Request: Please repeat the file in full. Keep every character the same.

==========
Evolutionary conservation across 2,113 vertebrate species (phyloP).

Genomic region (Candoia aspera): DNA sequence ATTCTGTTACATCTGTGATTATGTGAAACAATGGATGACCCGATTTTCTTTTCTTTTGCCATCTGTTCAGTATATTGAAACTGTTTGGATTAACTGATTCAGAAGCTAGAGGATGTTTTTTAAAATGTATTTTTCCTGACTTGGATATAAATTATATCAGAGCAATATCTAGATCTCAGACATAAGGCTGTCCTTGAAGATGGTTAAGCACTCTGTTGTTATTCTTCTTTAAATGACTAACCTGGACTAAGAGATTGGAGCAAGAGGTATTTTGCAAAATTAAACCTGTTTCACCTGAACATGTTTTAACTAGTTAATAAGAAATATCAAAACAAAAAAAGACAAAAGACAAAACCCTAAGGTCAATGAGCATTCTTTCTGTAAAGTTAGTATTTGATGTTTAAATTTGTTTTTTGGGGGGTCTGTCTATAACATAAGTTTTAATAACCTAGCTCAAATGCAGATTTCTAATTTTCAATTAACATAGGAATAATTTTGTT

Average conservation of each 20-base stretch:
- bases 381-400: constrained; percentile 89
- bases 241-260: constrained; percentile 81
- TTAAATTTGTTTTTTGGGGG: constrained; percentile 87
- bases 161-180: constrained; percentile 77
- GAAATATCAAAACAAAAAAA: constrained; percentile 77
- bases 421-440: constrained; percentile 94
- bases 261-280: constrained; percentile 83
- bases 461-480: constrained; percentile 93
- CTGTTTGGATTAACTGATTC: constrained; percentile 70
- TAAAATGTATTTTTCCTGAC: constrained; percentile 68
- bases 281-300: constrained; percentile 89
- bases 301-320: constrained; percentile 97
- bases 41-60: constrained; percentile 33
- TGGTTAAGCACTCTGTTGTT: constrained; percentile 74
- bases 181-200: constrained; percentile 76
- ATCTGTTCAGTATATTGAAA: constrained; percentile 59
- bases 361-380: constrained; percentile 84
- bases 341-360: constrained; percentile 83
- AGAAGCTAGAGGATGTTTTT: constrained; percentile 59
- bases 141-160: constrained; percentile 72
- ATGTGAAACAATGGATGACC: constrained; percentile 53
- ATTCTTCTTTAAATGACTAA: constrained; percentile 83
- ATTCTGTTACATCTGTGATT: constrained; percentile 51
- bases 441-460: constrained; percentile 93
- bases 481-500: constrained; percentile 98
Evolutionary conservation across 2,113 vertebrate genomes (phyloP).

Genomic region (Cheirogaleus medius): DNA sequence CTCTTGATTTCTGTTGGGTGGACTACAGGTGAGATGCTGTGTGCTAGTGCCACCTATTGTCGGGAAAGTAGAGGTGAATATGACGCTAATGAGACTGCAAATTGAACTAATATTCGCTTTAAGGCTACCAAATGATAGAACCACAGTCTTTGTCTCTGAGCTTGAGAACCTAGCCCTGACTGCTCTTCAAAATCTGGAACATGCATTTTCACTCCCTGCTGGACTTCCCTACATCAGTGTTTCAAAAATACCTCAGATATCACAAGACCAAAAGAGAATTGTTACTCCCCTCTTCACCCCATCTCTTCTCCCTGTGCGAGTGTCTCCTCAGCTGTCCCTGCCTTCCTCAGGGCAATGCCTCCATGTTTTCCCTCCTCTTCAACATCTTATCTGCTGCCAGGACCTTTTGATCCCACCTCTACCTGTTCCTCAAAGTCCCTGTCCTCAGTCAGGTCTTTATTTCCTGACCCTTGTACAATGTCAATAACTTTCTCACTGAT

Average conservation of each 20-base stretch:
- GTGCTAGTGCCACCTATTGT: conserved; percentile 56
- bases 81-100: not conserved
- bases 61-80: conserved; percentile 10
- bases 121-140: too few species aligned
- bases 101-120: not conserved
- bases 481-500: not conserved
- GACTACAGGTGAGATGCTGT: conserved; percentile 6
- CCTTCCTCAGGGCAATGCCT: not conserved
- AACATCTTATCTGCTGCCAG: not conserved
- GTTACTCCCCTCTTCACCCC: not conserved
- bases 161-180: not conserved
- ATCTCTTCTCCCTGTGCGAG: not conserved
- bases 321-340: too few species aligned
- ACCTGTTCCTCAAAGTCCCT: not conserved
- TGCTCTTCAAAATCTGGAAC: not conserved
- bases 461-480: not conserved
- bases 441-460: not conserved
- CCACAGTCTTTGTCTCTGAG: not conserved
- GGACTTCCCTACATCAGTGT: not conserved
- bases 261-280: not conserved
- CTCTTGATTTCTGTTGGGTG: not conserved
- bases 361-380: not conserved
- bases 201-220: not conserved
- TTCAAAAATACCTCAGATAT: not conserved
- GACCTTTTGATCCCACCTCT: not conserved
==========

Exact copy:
Evolutionary conservation across 2,113 vertebrate species (phyloP).

Genomic region (Candoia aspera): DNA sequence ATTCTGTTACATCTGTGATTATGTGAAACAATGGATGACCCGATTTTCTTTTCTTTTGCCATCTGTTCAGTATATTGAAACTGTTTGGATTAACTGATTCAGAAGCTAGAGGATGTTTTTTAAAATGTATTTTTCCTGACTTGGATATAAATTATATCAGAGCAATATCTAGATCTCAGACATAAGGCTGTCCTTGAAGATGGTTAAGCACTCTGTTGTTATTCTTCTTTAAATGACTAACCTGGACTAAGAGATTGGAGCAAGAGGTATTTTGCAAAATTAAACCTGTTTCACCTGAACATGTTTTAACTAGTTAATAAGAAATATCAAAACAAAAAAAGACAAAAGACAAAACCCTAAGGTCAATGAGCATTCTTTCTGTAAAGTTAGTATTTGATGTTTAAATTTGTTTTTTGGGGGGTCTGTCTATAACATAAGTTTTAATAACCTAGCTCAAATGCAGATTTCTAATTTTCAATTAACATAGGAATAATTTTGTT

Average conservation of each 20-base stretch:
- bases 381-400: constrained; percentile 89
- bases 241-260: constrained; percentile 81
- TTAAATTTGTTTTTTGGGGG: constrained; percentile 87
- bases 161-180: constrained; percentile 77
- GAAATATCAAAACAAAAAAA: constrained; percentile 77
- bases 421-440: constrained; percentile 94
- bases 261-280: constrained; percentile 83
- bases 461-480: constrained; percentile 93
- CTGTTTGGATTAACTGATTC: constrained; percentile 70
- TAAAATGTATTTTTCCTGAC: constrained; percentile 68
- bases 281-300: constrained; percentile 89
- bases 301-320: constrained; percentile 97
- bases 41-60: constrained; percentile 33
- TGGTTAAGCACTCTGTTGTT: constrained; percentile 74
- bases 181-200: constrained; percentile 76
- ATCTGTTCAGTATATTGAAA: constrained; percentile 59
- bases 361-380: constrained; percentile 84
- bases 341-360: constrained; percentile 83
- AGAAGCTAGAGGATGTTTTT: constrained; percentile 59
- bases 141-160: constrained; percentile 72
- ATGTGAAACAATGGATGACC: constrained; percentile 53
- ATTCTTCTTTAAATGACTAA: constrained; percentile 83
- ATTCTGTTACATCTGTGATT: constrained; percentile 51
- bases 441-460: constrained; percentile 93
- bases 481-500: constrained; percentile 98
Evolutionary conservation across 2,113 vertebrate genomes (phyloP).

Genomic region (Cheirogaleus medius): DNA sequence CTCTTGATTTCTGTTGGGTGGACTACAGGTGAGATGCTGTGTGCTAGTGCCACCTATTGTCGGGAAAGTAGAGGTGAATATGACGCTAATGAGACTGCAAATTGAACTAATATTCGCTTTAAGGCTACCAAATGATAGAACCACAGTCTTTGTCTCTGAGCTTGAGAACCTAGCCCTGACTGCTCTTCAAAATCTGGAACATGCATTTTCACTCCCTGCTGGACTTCCCTACATCAGTGTTTCAAAAATACCTCAGATATCACAAGACCAAAAGAGAATTGTTACTCCCCTCTTCACCCCATCTCTTCTCCCTGTGCGAGTGTCTCCTCAGCTGTCCCTGCCTTCCTCAGGGCAATGCCTCCATGTTTTCCCTCCTCTTCAACATCTTATCTGCTGCCAGGACCTTTTGATCCCACCTCTACCTGTTCCTCAAAGTCCCTGTCCTCAGTCAGGTCTTTATTTCCTGACCCTTGTACAATGTCAATAACTTTCTCACTGAT

Average conservation of each 20-base stretch:
- GTGCTAGTGCCACCTATTGT: conserved; percentile 56
- bases 81-100: not conserved
- bases 61-80: conserved; percentile 10
- bases 121-140: too few species aligned
- bases 101-120: not conserved
- bases 481-500: not conserved
- GACTACAGGTGAGATGCTGT: conserved; percentile 6
- CCTTCCTCAGGGCAATGCCT: not conserved
- AACATCTTATCTGCTGCCAG: not conserved
- GTTACTCCCCTCTTCACCCC: not conserved
- bases 161-180: not conserved
- ATCTCTTCTCCCTGTGCGAG: not conserved
- bases 321-340: too few species aligned
- ACCTGTTCCTCAAAGTCCCT: not conserved
- TGCTCTTCAAAATCTGGAAC: not conserved
- bases 461-480: not conserved
- bases 441-460: not conserved
- CCACAGTCTTTGTCTCTGAG: not conserved
- GGACTTCCCTACATCAGTGT: not conserved
- bases 261-280: not conserved
- CTCTTGATTTCTGTTGGGTG: not conserved
- bases 361-380: not conserved
- bases 201-220: not conserved
- TTCAAAAATACCTCAGATAT: not conserved
- GACCTTTTGATCCCACCTCT: not conserved